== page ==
Right of succession in monarchies
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The present monarch always has the right to select a successor.
The greatest difficulty about the right of succession is in monarchy: and the difficulty ariseth from this, that at first sight, it is not manifest who is to appoint the successor; nor many times who it is whom he hath appointed. For in both these cases, there is required a more exact ratiocination than every man is accustomed to use. As to the question who shall appoint the successor of a monarch that hath the sovereign authority; that is to say, who shall determine of the right of inheritance (for elective kings and princes have not the sovereign power in propriety, but in use only), we are to consider that either he that is in possession has right to dispose of the succession, or else that right is again in the dissolved multitude. For the death of him that hath the sovereign power in property leaves the multitude without any sovereign at all; that is, without any representative in whom they should be united, and be capable of doing any one action at all: and therefore they are incapable of election of any new monarch, every man having equal right to submit himself to such as he thinks best able to protect him; or, if he can, protect himself by his own sword; which is a return to confusion and to the condition of a war of every man against every man, contrary to the end for which monarchy had its first institution. Therefore it is manifest that by the institution of monarchy, the disposing of the successor is always left to the judgement and will of the present possessor.
Hobbes, Lev XIX 18
To the objection that, if a monarch has the right to select a successor, he may select a stranger: but strangers may become monarchs through marriage.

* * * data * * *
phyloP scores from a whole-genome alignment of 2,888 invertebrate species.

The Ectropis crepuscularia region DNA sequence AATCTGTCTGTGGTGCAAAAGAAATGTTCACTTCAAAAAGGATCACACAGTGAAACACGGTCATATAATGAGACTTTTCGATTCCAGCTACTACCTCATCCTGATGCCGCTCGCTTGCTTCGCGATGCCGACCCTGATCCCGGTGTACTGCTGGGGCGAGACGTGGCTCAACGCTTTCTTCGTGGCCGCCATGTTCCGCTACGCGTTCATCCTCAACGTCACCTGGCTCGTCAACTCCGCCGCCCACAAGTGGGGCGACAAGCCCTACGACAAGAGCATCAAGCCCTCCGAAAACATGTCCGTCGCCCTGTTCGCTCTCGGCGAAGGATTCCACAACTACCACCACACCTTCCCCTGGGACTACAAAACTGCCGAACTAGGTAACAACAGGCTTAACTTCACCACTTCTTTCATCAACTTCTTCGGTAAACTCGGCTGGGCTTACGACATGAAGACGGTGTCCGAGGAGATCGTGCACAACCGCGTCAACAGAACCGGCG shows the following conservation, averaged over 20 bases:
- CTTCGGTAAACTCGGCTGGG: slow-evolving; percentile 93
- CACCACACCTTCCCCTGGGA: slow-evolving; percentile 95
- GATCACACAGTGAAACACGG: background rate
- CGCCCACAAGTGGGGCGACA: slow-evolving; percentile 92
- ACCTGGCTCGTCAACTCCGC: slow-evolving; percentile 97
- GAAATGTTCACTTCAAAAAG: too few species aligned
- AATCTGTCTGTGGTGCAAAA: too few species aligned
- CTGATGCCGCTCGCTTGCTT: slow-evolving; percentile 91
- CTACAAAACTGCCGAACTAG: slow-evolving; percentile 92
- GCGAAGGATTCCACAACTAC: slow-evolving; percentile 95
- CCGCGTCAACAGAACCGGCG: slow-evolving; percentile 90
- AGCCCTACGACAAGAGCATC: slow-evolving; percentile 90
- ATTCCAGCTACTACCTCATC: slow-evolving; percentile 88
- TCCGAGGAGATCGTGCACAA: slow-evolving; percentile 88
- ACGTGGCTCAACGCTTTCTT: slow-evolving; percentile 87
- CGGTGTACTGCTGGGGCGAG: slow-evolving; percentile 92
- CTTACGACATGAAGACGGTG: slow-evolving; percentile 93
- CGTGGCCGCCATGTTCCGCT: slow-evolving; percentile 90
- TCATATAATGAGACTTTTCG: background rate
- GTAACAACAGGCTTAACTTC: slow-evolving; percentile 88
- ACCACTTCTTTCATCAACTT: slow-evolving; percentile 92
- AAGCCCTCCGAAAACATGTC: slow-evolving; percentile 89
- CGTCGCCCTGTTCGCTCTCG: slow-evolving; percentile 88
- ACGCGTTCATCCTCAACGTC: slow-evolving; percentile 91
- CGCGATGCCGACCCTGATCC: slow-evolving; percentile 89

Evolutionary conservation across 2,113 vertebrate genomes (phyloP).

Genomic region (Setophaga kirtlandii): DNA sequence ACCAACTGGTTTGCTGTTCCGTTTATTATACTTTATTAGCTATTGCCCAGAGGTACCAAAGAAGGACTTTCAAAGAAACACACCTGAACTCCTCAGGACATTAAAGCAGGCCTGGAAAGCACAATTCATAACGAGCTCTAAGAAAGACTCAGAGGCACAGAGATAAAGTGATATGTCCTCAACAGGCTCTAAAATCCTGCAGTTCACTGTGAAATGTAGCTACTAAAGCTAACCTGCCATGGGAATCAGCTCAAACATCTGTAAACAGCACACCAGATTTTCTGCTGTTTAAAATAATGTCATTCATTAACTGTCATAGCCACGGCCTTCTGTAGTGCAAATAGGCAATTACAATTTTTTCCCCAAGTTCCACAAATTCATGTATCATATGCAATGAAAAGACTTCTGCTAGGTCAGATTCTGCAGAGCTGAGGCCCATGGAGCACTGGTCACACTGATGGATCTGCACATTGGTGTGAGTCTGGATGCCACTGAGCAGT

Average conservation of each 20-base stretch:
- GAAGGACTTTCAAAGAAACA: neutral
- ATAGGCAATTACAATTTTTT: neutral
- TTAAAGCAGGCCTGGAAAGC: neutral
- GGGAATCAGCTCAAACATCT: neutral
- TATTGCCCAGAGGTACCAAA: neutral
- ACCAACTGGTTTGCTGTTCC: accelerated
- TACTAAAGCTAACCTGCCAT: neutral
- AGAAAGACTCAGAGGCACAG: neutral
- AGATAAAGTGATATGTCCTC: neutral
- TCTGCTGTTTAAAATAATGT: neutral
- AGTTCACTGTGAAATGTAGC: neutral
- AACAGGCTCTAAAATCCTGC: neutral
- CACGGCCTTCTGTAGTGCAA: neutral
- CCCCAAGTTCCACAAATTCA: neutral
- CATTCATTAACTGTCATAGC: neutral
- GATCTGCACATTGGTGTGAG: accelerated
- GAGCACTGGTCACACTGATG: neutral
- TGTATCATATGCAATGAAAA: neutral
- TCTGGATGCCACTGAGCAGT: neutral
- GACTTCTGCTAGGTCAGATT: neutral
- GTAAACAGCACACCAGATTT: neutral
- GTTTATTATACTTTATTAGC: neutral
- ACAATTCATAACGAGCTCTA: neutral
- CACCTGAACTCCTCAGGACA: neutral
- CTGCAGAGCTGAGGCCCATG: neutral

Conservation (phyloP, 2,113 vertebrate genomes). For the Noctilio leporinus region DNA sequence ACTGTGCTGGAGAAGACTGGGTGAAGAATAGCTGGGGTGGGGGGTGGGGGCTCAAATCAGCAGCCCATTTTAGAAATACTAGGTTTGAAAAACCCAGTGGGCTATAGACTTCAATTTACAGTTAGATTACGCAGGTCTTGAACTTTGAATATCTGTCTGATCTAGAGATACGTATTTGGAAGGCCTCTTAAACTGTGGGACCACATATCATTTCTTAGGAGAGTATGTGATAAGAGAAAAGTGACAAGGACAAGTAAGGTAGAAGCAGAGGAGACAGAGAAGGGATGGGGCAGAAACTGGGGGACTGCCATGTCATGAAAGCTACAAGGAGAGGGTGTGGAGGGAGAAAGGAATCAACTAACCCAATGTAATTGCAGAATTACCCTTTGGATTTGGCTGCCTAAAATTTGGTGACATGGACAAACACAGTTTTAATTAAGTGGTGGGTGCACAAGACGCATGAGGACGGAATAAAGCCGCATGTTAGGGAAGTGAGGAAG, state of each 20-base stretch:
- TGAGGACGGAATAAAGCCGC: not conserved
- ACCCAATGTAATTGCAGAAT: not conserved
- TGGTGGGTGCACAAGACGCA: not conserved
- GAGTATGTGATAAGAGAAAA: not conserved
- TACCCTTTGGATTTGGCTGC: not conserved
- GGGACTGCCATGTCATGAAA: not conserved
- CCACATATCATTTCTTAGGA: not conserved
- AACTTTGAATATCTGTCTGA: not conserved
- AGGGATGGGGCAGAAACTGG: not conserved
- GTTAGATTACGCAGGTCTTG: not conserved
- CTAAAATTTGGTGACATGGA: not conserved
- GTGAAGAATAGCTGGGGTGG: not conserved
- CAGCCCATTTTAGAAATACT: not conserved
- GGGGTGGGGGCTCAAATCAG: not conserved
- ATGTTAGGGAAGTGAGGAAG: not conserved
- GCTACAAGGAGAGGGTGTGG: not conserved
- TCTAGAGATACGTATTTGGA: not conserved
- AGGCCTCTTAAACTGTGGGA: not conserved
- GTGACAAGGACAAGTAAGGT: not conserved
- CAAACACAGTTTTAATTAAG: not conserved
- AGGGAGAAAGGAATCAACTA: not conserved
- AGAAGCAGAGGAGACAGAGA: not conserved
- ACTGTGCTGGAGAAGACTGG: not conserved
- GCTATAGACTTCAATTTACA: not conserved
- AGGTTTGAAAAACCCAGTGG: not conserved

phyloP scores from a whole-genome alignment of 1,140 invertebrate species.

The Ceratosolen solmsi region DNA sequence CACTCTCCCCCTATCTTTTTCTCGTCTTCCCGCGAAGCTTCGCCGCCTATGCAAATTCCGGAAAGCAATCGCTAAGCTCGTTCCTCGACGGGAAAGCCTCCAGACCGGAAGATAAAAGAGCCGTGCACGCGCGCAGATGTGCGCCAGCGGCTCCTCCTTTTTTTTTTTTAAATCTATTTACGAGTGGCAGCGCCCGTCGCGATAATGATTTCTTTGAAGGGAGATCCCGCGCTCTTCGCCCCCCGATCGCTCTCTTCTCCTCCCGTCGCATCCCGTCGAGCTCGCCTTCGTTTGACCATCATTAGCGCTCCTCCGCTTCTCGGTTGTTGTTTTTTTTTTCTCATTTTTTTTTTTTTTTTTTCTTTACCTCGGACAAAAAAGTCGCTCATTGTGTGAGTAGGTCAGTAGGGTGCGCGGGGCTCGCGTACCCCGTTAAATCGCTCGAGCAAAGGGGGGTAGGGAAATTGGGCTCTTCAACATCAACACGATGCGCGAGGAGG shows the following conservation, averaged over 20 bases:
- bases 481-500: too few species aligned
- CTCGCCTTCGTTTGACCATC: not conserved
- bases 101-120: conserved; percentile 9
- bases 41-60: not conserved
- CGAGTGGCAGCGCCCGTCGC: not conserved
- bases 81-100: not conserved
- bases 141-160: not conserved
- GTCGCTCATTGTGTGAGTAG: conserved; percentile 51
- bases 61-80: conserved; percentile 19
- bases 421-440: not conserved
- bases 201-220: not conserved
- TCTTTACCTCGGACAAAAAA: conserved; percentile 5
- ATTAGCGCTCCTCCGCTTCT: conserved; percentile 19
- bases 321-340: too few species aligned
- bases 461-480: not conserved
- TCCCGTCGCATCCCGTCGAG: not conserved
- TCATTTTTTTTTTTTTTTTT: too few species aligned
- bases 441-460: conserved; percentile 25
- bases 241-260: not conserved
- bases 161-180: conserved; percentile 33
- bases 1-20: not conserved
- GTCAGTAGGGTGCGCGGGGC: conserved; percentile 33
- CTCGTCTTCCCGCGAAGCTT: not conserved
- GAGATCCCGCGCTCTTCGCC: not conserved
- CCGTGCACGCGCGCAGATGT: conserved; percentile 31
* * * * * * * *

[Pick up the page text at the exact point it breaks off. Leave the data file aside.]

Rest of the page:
But if it be lawful for a monarch to dispose of the succession by words of contract, or testament, men may perhaps object a great inconvenience: for he may sell or give his right of governing to a stranger; which, because strangers (that is, men not used to live under the same government, nor speaking the same language) do commonly undervalue one another, may turn to the oppression of his subjects, which is indeed a great inconvenience: but it proceedeth not necessarily from the subjection to a stranger's government, but from the unskillfulness of the governors, ignorant of the true rules of politics. And therefore the Romans, when they had subdued many nations, to make their government digestible were wont to take away that grievance as much as they thought necessary by giving sometimes to whole nations, and sometimes to principal men of every nation they conquered, not only the privileges, but also the name of Romans; and took many of them into the Senate, and offices of charge, even in the Roman city. And this was it our most wise king, King James, aimed at in endeavouring the union of his two realms of England and Scotland. Which, if he could have obtained, had in all likelihood prevented the civil wars which both those kingdoms, at this present, miserable. It is not therefore any injury to the people for a monarch to dispose of the succession by will; though by the fault of many princes, it hath been sometimes found inconvenient. Of the lawfulness of it, this also is an argument; that whatsoever inconvenience can arrive by giving a kingdom to a stranger, may arrive also by so marrying with strangers, as the right of succession may descend upon them: yet this by all men is accounted lawful.